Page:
NEW YORK CITY — The head of the New York City teachers union is not happy with the way testing is being done in New York City public schools, saying the numbers may not be as accurate as we think.
The mayor said Tuesday schools should remain open despite rising positivity rates across the city.
The city's rigorous weekly testing plan is being used in more than 800 school buildings, and the results have temporary closed down hundreds of schools across the five boroughs.
Since Dec. 7, when Pre-K, elementary and special needs schools opened, roughly 30% of those schools have been closed down because of positive tests.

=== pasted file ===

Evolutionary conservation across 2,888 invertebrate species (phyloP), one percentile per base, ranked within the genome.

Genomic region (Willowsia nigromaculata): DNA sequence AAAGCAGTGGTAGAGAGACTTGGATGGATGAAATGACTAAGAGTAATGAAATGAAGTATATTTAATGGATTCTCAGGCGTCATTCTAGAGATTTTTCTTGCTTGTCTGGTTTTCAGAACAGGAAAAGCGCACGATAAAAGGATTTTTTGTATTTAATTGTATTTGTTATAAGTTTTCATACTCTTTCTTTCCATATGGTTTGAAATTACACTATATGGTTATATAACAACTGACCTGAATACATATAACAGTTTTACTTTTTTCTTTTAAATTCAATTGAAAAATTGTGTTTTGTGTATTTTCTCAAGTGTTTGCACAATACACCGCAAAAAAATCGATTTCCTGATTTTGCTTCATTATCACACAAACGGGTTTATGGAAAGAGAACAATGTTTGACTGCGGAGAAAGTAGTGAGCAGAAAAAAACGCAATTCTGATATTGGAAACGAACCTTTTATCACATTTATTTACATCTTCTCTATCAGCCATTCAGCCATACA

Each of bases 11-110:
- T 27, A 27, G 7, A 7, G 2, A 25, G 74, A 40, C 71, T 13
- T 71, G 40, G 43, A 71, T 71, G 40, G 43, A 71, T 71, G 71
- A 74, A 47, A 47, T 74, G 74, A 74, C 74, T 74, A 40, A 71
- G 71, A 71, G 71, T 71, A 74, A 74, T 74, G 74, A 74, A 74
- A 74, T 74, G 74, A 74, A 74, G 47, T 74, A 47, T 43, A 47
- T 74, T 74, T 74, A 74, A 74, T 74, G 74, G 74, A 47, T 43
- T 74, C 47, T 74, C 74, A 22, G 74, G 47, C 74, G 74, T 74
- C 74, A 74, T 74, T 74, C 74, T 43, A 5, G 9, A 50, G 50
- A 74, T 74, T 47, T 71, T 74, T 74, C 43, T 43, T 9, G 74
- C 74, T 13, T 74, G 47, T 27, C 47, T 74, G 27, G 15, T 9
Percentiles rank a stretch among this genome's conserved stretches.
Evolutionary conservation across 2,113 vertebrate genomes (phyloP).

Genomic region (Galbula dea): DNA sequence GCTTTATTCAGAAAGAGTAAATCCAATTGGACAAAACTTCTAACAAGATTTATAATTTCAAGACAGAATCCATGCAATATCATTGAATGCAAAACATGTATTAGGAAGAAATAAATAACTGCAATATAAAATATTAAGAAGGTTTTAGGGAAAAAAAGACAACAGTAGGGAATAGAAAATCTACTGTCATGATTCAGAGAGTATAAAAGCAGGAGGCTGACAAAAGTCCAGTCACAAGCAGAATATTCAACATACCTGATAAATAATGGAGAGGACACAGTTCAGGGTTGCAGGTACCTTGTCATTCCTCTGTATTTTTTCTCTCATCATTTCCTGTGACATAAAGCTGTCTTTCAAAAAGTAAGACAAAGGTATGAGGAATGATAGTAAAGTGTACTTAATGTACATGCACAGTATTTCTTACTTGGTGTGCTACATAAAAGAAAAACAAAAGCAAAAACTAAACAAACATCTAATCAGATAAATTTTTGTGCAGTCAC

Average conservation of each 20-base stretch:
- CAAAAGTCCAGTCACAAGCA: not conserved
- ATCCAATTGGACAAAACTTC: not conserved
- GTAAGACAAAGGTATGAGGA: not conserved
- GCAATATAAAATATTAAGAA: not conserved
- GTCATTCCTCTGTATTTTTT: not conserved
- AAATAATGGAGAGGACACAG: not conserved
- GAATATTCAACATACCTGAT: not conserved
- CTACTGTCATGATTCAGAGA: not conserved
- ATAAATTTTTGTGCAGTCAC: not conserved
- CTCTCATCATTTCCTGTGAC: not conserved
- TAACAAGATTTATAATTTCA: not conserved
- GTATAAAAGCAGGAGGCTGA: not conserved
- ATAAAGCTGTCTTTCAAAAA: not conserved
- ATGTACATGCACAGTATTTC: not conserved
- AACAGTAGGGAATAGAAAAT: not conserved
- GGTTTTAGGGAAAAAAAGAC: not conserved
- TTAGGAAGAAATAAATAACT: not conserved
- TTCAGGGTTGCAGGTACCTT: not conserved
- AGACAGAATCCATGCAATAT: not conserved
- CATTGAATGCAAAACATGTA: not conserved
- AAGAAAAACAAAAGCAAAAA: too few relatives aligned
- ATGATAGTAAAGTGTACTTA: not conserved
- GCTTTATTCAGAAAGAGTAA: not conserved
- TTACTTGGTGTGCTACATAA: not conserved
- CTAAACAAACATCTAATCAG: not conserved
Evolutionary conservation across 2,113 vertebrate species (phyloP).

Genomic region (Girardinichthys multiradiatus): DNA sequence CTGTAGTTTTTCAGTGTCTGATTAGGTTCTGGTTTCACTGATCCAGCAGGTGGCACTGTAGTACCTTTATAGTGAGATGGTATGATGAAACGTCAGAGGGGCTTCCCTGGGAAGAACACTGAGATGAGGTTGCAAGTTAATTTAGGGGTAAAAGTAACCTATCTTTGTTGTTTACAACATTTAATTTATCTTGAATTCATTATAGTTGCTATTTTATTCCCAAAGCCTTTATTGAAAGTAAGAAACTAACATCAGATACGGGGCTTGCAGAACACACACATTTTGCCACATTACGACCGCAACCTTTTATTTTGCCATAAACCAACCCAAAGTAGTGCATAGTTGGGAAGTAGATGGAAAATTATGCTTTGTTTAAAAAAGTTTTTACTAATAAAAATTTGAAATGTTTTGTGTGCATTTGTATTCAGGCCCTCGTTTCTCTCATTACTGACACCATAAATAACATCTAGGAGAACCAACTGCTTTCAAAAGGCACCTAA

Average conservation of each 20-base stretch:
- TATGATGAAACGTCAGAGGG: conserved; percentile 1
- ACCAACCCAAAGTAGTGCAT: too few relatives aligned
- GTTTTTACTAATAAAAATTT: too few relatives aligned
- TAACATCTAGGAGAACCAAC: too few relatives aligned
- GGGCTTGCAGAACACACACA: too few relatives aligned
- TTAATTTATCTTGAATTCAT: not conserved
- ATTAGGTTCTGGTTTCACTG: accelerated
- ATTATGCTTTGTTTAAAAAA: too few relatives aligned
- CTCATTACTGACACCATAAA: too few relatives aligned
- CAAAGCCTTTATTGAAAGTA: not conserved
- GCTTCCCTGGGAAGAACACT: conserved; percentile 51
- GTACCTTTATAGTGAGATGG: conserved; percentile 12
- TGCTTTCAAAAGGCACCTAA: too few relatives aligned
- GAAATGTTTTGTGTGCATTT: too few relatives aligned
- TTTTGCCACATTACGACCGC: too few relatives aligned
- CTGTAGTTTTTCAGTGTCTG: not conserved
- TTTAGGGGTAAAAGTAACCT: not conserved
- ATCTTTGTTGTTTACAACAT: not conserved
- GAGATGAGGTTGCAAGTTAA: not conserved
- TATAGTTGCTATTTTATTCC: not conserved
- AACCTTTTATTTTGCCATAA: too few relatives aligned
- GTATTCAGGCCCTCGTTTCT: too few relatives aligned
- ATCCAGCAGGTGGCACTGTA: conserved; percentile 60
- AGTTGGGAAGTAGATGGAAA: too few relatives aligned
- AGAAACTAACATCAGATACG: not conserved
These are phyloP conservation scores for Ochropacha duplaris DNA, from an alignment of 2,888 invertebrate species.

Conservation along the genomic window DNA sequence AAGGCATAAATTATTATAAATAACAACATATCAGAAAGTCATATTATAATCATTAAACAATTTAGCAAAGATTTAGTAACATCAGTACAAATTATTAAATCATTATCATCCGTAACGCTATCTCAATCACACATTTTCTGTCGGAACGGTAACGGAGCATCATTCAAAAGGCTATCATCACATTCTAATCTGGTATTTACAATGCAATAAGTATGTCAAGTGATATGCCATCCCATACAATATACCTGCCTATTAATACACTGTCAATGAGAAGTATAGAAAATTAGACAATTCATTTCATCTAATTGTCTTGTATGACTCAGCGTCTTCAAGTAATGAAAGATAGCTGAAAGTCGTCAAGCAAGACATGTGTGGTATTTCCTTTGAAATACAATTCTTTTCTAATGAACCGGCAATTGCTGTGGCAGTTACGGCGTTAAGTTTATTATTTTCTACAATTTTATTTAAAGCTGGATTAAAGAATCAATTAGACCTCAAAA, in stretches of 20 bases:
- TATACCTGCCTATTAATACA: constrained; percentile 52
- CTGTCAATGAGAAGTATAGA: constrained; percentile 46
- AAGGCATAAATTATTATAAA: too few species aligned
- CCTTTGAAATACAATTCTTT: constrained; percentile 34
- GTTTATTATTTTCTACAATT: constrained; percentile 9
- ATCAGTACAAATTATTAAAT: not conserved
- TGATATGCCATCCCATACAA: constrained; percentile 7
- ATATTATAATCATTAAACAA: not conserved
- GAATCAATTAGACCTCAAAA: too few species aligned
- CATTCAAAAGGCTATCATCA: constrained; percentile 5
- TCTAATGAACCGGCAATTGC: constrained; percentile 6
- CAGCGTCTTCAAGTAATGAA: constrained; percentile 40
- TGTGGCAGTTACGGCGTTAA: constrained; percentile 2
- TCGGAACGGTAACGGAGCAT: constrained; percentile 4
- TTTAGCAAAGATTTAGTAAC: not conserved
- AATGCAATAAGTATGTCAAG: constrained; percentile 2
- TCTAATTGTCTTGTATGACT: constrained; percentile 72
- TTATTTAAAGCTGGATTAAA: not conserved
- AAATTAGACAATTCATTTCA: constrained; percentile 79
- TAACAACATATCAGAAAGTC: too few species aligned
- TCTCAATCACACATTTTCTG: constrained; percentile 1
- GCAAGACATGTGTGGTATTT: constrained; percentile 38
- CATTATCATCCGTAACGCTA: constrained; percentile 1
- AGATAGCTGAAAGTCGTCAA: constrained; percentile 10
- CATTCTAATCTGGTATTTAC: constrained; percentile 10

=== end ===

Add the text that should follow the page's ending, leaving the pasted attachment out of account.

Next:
Despite that, the mayor said schools are one of the safest environments with a positive rate of 0.68%, with more than 100,000 tests.
Michael Mulgrew, the president of the United Federation of Teachers, said COVID-19 testing in schools is falling short.
According to Mulgrew, many schools are not being tested at all, and others are only testing adults, not students, with results coming in past the city's 24 to 48 hour promise.
He believes opening the middle and high school buildings would only put further pressure on the system.
Mayor Bill de Blasio did not give a date for middle or high schools to open their doors to students again, but said the state will make a final decision based off state data and standards on opening and closing schools.